|Back to April Ed Reporter|
|NUMBER 243||THE NEWSPAPER OF EDUCATION RIGHTS||APRIL 2006|
|Californians battle for privacy|
Radio frequency technology uses miniature electronics including a tiny antenna to broadcast data stored in the RF device. Data are detectable using scanning devices ("readers") that emit radio signals. With a purchased or homemade RF "reader," stored data on "contactless ID cards" may be accessed without the cardholder's knowledge.
Beyond application to products and wild animal tracking, the National Animal Identification System (NAIS) plan forecasts use of RFID with livestock and other domestic animals and birds.
Experimentation with RFID applied to student ID/data cards is increasing around the country - and in some cases, adopted without public knowledge or approval. (See "Concern Grows Over ID Data Systems and Tracking," Education Reporter, Feb. 2006).
Application of the technology is also growing to include insertion of tiny rice-grain sized glass-encapsulated chips under the skin of people.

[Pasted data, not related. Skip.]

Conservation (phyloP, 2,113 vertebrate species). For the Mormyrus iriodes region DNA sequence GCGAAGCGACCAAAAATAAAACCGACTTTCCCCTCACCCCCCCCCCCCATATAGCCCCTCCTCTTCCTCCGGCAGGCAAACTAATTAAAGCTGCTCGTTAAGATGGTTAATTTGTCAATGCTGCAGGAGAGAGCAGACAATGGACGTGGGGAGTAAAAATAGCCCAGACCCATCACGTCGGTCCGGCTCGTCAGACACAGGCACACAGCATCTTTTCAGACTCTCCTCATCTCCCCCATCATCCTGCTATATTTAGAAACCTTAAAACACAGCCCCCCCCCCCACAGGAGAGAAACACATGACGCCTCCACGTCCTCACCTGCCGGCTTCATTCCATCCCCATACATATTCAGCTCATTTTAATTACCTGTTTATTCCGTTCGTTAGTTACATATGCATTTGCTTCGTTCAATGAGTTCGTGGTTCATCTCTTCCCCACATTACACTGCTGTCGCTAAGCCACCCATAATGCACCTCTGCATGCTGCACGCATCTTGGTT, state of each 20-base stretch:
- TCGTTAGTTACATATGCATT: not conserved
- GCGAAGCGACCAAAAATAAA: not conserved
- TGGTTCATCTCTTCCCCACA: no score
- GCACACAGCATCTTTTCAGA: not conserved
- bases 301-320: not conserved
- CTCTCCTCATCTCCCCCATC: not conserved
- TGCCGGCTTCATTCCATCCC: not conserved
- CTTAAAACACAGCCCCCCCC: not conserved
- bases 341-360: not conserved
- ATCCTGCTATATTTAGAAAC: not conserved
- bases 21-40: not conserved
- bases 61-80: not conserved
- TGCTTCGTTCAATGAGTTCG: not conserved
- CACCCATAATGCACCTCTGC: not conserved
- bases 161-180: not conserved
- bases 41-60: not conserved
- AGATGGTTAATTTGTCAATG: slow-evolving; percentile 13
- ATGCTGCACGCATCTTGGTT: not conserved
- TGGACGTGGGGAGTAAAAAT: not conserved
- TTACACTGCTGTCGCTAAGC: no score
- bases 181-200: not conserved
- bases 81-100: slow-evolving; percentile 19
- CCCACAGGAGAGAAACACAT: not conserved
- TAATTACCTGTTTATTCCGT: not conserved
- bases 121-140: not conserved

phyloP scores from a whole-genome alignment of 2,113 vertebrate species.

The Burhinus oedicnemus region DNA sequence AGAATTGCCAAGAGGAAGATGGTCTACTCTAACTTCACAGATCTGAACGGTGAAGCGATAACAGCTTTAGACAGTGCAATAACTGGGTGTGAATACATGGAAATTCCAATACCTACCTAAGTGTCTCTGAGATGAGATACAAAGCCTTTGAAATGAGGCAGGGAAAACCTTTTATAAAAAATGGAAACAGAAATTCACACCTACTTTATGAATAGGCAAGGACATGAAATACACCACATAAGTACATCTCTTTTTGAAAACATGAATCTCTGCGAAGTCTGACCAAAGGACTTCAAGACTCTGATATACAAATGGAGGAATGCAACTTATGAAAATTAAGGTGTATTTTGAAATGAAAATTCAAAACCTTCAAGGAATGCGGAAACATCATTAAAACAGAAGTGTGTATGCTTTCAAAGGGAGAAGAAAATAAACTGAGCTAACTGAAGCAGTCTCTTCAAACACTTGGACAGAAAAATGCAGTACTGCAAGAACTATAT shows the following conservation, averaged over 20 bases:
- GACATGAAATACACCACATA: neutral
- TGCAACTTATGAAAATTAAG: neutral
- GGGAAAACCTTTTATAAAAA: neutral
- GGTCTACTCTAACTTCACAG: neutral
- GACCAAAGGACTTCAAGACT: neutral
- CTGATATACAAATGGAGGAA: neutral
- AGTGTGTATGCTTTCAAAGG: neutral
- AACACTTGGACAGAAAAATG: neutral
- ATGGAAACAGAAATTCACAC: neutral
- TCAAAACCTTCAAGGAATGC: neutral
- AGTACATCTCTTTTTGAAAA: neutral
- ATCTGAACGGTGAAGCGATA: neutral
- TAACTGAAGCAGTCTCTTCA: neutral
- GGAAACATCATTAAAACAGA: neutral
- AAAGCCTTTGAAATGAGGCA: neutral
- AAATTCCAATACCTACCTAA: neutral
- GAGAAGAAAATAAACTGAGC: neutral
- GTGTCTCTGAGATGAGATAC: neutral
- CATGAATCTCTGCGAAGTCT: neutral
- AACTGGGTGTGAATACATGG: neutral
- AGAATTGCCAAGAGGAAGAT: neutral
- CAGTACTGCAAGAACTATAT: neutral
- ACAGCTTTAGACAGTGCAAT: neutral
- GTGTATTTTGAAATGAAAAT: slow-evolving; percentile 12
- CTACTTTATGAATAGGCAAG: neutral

What SB 768 says
The Sept. 2, 2005 amended version of SB 768 would mandate a "unique personal identity number" that in the future could be used to link different kinds of personal data (education, medical, financial, etc.). SB 768 would also require:
The bill allows for civil action for non-compliance. There are penalties for unauthorized remote access of data, including "imprisonment . . . for up to one year, a fine of not more than $5,000, or both". Opponents of SB 768 want removal of sections deemed as unnecessary security issues and a hindrance to RFID industry growth.